From the report «We are all somewhere on a Spectrum – Urban Ag News», of Janet Colston PhD, published in Yesafricabiz.
The light exerts a powerful influence on plant growth. These effects can range anywhere from seed germination to leaf expansion and from flowering to fruiting.
Deeper in the chloroplast a wide range of photoreceptors exist, including phytochromes, cryptochromes, phototropins and ultraviolet-B receptors help plants discriminate light signals from ultraviolet to visible to far red wavelengths. Essentially the plant has a control mechanism that distinguishes wavelengths through these photoreceptors and a metabolic switch to biological reactions.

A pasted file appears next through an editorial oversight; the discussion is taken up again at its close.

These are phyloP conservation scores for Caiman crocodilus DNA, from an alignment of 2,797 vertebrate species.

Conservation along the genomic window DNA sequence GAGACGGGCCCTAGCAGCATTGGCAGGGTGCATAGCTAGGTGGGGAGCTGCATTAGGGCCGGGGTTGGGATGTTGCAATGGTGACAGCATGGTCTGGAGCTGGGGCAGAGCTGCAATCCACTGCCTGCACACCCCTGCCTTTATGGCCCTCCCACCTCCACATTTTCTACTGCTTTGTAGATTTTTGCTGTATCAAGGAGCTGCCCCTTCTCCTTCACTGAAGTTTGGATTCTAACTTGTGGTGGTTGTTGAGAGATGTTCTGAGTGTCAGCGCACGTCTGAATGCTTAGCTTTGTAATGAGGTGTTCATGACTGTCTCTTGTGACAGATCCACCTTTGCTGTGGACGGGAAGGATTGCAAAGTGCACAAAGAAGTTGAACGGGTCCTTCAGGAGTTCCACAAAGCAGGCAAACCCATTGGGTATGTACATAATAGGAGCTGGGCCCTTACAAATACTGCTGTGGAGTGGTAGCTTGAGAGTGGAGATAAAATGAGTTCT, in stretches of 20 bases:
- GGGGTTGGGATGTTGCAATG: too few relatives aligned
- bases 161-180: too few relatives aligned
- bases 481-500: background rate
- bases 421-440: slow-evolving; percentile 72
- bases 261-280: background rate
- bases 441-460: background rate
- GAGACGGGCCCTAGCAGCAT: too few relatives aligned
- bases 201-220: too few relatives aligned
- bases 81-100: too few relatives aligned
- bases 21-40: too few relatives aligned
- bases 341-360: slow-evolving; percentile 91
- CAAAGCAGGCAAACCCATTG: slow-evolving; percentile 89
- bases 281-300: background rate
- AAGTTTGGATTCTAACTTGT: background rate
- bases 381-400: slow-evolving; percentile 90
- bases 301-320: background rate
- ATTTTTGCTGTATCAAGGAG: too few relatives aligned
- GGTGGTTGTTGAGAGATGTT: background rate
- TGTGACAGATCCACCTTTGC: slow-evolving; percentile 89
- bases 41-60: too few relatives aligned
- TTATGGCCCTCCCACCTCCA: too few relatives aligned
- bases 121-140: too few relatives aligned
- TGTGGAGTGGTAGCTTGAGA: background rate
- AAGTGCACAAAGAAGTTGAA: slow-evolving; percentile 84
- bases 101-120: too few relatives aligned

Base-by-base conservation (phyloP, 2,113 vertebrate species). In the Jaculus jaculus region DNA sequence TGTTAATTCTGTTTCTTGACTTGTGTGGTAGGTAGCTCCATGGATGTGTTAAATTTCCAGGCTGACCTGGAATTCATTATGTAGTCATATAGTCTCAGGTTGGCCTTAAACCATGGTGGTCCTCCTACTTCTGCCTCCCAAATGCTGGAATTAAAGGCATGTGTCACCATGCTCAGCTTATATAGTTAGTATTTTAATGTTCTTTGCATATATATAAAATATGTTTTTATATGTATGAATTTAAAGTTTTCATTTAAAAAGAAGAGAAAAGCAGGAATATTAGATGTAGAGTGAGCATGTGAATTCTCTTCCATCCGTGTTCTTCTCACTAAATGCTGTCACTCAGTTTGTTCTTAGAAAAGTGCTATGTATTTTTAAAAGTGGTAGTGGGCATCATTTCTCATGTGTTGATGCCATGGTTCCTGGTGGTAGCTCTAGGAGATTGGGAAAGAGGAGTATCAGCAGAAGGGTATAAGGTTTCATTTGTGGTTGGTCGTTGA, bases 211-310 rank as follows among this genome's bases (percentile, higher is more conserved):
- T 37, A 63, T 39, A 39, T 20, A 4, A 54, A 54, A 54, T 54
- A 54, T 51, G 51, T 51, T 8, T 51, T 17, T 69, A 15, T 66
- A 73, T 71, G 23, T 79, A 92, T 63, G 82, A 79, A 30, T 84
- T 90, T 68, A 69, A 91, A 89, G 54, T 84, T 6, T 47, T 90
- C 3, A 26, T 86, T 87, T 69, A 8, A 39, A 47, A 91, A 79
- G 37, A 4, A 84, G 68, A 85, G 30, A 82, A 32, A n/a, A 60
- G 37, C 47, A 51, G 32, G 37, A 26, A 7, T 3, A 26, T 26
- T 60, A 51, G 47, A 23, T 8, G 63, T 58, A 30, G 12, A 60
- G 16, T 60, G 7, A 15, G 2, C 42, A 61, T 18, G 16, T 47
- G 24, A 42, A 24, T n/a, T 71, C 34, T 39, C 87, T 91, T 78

In general plants exposed to blue light encourage vegetative leaf growth, stem elongation and rooting whereas red light, when combined with blue, switches on genes for plants to flower and fruit. This is not surprising when experiments show an increase in chlorophyll content in the PAR range of the spectrum. Green wavelengths reflect most light (hence why we see them as green) but this specific wavelength is known to be responsible for deeper canopy penetration and absorption balance of excess energy in some plants. The latter is an important physiological step, often overlooked as not all energy is used in photosynthesis (remember it’s rate limiting) and excess energy must be dissipated safely as heat.